Peter McGinn said he attended an anime convention in New York City in late November and later said that he tested positive for COVID-19, the illness caused by the CCP (Chinese Communist Party) virus, when he returned to Minnesota.
“I felt perfectly safe with the people that I was with, and so it never really crossed my mind to think that I had COVID,” McGinn told ABC News in an interview published Monday. “I was just a little taken aback.”
McGinn said that he and other attendees, who are fully vaccinated, went to the anime event. Half of that group, he told ABC, tested positive for the virus.
The positive COVID-19 “threw me for a loop because I really wasn’t feeling sick,” McGinn also told the Star Tribune, adding that he experienced mild symptoms. The Minnesota Department of Health, he said, called him days later to inform him that he contracted the Omicron variant.
The agency asked for names of people who he was with and where they lived for contract tracing, McGinn continued.
“I honestly felt fine the entire time,” he said, adding that he believes the vaccine aided his recovery. “I’m more interested in seeing the results, like if more people get this and their reaction to it.”
The first confirmed Omicron case was reported in California’s Bay Area last week. Little information has been revealed about the person.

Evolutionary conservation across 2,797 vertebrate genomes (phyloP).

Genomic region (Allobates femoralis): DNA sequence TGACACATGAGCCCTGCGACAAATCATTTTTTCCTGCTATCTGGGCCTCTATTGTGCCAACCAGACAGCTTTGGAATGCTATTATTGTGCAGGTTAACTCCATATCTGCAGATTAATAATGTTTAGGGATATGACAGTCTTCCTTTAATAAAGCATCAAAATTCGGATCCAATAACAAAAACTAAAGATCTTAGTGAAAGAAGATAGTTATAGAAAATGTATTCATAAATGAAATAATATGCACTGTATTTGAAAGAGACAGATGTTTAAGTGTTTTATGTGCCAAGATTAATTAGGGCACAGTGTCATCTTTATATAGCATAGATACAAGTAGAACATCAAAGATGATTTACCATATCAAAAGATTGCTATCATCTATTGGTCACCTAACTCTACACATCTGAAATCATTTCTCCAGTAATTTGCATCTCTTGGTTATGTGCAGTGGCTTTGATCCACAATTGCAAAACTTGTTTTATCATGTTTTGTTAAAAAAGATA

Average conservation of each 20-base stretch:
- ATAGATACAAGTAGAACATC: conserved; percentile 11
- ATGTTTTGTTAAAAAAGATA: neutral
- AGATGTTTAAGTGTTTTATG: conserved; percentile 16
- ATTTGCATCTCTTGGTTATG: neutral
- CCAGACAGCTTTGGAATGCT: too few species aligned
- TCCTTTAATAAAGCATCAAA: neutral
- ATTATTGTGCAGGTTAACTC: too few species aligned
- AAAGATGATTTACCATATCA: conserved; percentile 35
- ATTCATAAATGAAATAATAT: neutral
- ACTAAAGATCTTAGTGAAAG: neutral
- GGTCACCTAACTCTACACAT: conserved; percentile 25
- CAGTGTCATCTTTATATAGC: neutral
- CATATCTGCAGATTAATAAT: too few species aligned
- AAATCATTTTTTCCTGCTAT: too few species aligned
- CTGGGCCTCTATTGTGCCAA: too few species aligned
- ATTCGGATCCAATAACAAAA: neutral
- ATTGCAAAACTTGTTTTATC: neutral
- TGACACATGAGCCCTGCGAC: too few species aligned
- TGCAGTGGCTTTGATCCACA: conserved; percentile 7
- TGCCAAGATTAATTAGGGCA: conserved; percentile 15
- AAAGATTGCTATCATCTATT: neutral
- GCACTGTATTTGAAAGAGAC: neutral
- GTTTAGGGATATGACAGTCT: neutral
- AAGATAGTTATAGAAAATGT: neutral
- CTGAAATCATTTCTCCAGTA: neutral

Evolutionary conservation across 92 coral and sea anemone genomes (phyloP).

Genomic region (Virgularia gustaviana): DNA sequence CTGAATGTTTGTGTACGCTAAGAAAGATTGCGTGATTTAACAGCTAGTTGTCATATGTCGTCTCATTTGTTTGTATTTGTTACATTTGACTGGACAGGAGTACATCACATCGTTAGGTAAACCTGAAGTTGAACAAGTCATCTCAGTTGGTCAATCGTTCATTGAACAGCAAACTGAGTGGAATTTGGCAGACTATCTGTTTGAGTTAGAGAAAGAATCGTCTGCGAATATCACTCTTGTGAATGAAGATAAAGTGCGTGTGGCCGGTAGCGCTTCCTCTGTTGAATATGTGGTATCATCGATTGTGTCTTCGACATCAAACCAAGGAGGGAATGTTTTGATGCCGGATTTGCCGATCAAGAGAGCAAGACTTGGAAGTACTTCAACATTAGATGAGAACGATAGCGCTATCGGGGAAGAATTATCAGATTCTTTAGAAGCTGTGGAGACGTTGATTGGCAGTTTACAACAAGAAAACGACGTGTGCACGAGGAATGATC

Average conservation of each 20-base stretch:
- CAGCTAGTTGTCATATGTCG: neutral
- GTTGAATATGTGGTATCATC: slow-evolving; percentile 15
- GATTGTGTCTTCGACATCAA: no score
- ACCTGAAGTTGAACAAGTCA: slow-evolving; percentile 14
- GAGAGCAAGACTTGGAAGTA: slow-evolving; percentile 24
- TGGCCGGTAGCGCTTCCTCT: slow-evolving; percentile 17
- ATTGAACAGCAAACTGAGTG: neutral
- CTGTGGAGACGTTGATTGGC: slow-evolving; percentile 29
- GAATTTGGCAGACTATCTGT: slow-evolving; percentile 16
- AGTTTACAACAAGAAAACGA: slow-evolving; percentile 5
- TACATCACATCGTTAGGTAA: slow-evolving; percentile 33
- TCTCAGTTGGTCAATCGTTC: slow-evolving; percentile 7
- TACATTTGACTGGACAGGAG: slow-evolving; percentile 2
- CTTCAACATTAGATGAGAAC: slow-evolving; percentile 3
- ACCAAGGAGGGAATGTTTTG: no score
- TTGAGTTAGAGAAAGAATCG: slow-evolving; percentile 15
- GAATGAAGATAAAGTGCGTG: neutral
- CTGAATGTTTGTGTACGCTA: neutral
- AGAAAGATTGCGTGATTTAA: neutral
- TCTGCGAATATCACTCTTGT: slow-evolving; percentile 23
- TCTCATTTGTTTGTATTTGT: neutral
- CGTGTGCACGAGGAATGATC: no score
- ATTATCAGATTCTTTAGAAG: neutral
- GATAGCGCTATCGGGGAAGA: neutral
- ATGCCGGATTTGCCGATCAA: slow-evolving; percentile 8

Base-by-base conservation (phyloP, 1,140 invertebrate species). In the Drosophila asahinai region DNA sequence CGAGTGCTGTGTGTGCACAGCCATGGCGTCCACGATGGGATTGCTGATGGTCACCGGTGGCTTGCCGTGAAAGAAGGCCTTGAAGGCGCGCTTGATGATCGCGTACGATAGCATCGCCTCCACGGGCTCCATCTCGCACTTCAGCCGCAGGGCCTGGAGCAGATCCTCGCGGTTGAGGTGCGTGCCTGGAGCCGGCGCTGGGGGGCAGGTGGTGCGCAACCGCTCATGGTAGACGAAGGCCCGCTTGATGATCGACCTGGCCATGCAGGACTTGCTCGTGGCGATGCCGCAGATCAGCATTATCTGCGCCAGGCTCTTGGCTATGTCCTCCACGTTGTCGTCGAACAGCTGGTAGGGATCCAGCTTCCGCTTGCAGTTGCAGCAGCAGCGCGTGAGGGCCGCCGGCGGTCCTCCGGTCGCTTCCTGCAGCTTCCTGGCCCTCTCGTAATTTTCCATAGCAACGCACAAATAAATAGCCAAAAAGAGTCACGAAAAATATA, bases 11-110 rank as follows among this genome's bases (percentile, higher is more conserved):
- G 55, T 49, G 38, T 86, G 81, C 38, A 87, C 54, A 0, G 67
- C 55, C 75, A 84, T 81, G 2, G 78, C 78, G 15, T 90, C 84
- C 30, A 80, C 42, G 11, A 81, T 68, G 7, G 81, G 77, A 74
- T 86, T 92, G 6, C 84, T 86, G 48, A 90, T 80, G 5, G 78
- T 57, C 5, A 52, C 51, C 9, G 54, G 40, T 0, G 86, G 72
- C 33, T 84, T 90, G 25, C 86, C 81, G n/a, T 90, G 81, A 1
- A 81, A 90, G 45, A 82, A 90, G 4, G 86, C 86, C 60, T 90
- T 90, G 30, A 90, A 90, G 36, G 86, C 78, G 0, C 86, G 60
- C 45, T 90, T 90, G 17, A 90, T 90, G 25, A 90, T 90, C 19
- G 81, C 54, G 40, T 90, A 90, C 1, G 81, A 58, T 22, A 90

So far, according to an analysis of news reports, the Omicron variant has been discovered in about a third of all U.S. states. It came after the World Health Organization described the strain as a “variant of concern” but cautioned that little is known about whether it is more contagious or causes more serious symptoms.
No deaths have been linked to the Omicron variant anywhere in the world.
President Joe Biden’s chief medical adviser, Dr. Anthony Fauci, told CNN’s “State of the Union” that scientists need more information before drawing conclusions about omicron’s severity.
Reports from South Africa, where it emerged and is becoming the dominant strain, suggest that hospitalization rates have not increased alarmingly.
“Thus far, it does not look like there’s a great degree of severity to it,” Fauci said. “But we have really got to be careful before we make any determinations that it is less severe or it really doesn’t cause any severe illness, comparable to” the Delta variant.
The Associated Press contributed to this report.